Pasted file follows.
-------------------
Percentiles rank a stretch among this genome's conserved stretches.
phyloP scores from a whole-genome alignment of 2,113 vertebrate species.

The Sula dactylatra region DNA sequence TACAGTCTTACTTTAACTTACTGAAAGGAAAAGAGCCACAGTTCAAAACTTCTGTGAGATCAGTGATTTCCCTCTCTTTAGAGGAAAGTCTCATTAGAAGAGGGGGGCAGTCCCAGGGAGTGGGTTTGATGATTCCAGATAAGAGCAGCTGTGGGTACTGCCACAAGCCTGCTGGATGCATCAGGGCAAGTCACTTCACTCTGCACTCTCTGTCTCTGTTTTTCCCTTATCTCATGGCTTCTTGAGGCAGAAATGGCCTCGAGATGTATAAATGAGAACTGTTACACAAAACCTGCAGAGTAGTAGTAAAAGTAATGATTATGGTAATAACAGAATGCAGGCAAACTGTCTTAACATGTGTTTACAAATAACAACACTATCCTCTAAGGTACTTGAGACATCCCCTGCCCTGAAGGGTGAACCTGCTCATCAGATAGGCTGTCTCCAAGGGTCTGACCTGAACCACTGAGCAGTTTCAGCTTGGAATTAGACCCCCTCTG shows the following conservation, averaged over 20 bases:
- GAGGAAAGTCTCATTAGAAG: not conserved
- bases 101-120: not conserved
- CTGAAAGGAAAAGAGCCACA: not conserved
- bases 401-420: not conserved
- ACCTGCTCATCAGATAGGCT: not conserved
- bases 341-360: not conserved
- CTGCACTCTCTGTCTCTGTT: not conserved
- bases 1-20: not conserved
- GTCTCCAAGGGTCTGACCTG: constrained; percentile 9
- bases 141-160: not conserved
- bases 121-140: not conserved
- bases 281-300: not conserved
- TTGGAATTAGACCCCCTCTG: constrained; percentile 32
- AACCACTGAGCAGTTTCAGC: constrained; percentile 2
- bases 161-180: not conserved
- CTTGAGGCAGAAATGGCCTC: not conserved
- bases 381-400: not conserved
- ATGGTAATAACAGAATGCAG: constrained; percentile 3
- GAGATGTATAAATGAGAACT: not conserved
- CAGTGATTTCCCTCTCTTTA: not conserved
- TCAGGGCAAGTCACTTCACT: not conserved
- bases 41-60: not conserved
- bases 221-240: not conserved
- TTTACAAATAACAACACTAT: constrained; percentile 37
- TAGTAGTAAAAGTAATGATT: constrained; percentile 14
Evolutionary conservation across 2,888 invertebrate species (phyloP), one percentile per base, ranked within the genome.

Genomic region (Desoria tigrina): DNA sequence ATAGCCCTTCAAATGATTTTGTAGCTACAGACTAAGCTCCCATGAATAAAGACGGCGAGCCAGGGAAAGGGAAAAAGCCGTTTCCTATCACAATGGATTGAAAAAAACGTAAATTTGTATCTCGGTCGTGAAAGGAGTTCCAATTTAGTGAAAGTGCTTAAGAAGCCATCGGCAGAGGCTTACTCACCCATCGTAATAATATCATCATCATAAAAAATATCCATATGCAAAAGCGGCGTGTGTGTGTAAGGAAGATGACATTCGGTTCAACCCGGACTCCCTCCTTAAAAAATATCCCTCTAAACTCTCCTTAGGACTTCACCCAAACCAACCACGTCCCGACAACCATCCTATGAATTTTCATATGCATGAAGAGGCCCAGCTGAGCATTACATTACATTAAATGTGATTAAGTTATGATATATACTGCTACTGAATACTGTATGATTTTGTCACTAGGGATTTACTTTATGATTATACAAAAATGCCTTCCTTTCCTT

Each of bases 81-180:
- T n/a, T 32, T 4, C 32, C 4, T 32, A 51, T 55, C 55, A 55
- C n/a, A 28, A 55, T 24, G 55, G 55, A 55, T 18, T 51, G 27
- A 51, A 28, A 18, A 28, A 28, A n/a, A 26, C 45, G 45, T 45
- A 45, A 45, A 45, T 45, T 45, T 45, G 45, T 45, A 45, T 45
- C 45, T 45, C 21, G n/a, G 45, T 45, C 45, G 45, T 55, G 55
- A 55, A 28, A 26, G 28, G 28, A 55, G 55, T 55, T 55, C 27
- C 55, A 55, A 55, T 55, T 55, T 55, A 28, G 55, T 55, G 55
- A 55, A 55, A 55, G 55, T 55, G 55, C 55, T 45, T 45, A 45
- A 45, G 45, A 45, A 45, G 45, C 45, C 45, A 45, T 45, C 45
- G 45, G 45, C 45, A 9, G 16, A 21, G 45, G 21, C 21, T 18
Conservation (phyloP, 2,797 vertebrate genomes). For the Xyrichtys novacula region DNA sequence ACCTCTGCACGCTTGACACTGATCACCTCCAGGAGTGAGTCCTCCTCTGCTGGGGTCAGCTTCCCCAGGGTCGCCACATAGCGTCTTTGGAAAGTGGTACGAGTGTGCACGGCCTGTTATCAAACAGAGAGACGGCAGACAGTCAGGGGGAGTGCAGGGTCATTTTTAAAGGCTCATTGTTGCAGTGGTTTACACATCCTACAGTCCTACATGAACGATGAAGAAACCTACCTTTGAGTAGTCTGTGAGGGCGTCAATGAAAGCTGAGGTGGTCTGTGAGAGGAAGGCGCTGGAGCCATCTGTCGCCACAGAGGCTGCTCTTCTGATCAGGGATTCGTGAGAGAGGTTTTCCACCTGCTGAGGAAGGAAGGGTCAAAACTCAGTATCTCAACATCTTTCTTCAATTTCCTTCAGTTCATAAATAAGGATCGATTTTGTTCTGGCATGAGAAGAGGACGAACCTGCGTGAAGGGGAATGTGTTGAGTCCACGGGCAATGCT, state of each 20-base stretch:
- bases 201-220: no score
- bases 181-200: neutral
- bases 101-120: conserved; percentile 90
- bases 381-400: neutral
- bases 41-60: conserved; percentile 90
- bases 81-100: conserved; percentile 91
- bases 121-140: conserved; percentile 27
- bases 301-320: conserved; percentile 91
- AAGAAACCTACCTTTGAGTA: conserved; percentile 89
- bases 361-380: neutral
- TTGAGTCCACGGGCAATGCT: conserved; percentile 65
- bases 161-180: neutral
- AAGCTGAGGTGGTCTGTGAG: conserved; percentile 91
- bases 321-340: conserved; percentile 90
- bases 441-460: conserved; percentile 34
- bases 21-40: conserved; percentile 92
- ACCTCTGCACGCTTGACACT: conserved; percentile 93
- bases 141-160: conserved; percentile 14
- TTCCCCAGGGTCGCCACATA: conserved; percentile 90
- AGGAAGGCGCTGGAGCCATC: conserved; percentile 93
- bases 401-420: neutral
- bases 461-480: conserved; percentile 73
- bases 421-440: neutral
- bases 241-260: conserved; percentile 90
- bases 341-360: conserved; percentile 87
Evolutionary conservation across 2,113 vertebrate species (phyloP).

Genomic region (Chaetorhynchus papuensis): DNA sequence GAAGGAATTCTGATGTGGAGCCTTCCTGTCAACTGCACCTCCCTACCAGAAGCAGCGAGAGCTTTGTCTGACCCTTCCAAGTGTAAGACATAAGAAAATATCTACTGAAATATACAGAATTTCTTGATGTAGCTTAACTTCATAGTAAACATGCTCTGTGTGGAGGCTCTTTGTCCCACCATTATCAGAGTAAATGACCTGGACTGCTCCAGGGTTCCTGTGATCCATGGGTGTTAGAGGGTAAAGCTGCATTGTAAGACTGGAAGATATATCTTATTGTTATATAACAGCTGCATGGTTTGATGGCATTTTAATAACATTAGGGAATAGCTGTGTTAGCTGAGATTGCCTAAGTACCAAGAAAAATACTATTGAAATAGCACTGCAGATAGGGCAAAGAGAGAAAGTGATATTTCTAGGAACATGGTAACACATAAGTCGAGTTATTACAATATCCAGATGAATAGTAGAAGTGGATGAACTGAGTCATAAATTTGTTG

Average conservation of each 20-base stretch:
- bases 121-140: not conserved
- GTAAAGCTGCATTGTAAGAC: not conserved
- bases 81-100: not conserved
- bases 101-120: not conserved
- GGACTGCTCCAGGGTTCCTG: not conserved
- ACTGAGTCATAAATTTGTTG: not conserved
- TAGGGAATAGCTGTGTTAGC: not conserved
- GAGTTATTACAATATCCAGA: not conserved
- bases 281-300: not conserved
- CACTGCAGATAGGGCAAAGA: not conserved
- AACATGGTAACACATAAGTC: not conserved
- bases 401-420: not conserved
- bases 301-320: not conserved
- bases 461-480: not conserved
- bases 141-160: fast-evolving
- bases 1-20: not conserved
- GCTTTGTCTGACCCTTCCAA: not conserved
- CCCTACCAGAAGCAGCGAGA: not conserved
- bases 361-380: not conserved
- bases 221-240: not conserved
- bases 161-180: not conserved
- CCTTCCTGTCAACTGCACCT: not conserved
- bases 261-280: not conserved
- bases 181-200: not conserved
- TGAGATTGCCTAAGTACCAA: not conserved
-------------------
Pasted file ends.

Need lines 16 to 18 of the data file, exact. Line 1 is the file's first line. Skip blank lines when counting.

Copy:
- TTGGAATTAGACCCCCTCTG: constrained; percentile 32
- AACCACTGAGCAGTTTCAGC: constrained; percentile 2
- bases 161-180: not conserved